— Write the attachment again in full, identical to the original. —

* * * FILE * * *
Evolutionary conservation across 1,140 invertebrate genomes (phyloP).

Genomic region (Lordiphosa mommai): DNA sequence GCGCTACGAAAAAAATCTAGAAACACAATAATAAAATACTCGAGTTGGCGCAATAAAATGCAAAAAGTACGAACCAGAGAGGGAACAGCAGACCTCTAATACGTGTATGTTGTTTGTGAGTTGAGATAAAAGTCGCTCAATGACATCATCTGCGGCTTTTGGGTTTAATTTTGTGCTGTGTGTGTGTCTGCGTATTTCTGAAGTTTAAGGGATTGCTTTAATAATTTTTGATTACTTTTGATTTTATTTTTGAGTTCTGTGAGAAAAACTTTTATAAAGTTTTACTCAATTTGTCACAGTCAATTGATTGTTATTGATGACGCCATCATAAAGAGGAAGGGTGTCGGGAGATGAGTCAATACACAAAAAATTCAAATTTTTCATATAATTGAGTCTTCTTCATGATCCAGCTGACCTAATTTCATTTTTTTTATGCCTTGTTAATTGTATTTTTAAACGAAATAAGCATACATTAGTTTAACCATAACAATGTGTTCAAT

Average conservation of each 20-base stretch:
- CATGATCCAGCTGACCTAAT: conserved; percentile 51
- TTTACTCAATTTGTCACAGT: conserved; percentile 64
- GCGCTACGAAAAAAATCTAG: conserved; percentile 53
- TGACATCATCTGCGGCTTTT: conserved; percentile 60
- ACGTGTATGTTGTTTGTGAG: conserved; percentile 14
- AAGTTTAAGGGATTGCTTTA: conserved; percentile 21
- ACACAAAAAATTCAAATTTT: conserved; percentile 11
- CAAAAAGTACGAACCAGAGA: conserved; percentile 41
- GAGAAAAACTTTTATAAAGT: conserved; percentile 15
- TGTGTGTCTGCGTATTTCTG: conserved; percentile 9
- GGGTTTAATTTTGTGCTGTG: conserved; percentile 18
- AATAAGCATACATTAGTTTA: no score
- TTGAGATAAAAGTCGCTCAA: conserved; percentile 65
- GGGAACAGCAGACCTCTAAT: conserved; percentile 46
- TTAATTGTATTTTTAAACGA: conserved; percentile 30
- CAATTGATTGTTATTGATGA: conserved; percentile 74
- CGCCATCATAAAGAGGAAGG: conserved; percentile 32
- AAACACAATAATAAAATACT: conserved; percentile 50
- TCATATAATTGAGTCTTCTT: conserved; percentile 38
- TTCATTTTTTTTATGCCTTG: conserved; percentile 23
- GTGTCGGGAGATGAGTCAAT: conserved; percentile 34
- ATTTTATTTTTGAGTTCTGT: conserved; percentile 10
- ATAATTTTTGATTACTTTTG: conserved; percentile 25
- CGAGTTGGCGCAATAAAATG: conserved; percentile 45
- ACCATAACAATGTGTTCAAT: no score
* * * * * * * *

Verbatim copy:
Evolutionary conservation across 1,140 invertebrate genomes (phyloP).

Genomic region (Lordiphosa mommai): DNA sequence GCGCTACGAAAAAAATCTAGAAACACAATAATAAAATACTCGAGTTGGCGCAATAAAATGCAAAAAGTACGAACCAGAGAGGGAACAGCAGACCTCTAATACGTGTATGTTGTTTGTGAGTTGAGATAAAAGTCGCTCAATGACATCATCTGCGGCTTTTGGGTTTAATTTTGTGCTGTGTGTGTGTCTGCGTATTTCTGAAGTTTAAGGGATTGCTTTAATAATTTTTGATTACTTTTGATTTTATTTTTGAGTTCTGTGAGAAAAACTTTTATAAAGTTTTACTCAATTTGTCACAGTCAATTGATTGTTATTGATGACGCCATCATAAAGAGGAAGGGTGTCGGGAGATGAGTCAATACACAAAAAATTCAAATTTTTCATATAATTGAGTCTTCTTCATGATCCAGCTGACCTAATTTCATTTTTTTTATGCCTTGTTAATTGTATTTTTAAACGAAATAAGCATACATTAGTTTAACCATAACAATGTGTTCAAT

Average conservation of each 20-base stretch:
- CATGATCCAGCTGACCTAAT: conserved; percentile 51
- TTTACTCAATTTGTCACAGT: conserved; percentile 64
- GCGCTACGAAAAAAATCTAG: conserved; percentile 53
- TGACATCATCTGCGGCTTTT: conserved; percentile 60
- ACGTGTATGTTGTTTGTGAG: conserved; percentile 14
- AAGTTTAAGGGATTGCTTTA: conserved; percentile 21
- ACACAAAAAATTCAAATTTT: conserved; percentile 11
- CAAAAAGTACGAACCAGAGA: conserved; percentile 41
- GAGAAAAACTTTTATAAAGT: conserved; percentile 15
- TGTGTGTCTGCGTATTTCTG: conserved; percentile 9
- GGGTTTAATTTTGTGCTGTG: conserved; percentile 18
- AATAAGCATACATTAGTTTA: no score
- TTGAGATAAAAGTCGCTCAA: conserved; percentile 65
- GGGAACAGCAGACCTCTAAT: conserved; percentile 46
- TTAATTGTATTTTTAAACGA: conserved; percentile 30
- CAATTGATTGTTATTGATGA: conserved; percentile 74
- CGCCATCATAAAGAGGAAGG: conserved; percentile 32
- AAACACAATAATAAAATACT: conserved; percentile 50
- TCATATAATTGAGTCTTCTT: conserved; percentile 38
- TTCATTTTTTTTATGCCTTG: conserved; percentile 23
- GTGTCGGGAGATGAGTCAAT: conserved; percentile 34
- ATTTTATTTTTGAGTTCTGT: conserved; percentile 10
- ATAATTTTTGATTACTTTTG: conserved; percentile 25
- CGAGTTGGCGCAATAAAATG: conserved; percentile 45
- ACCATAACAATGTGTTCAAT: no score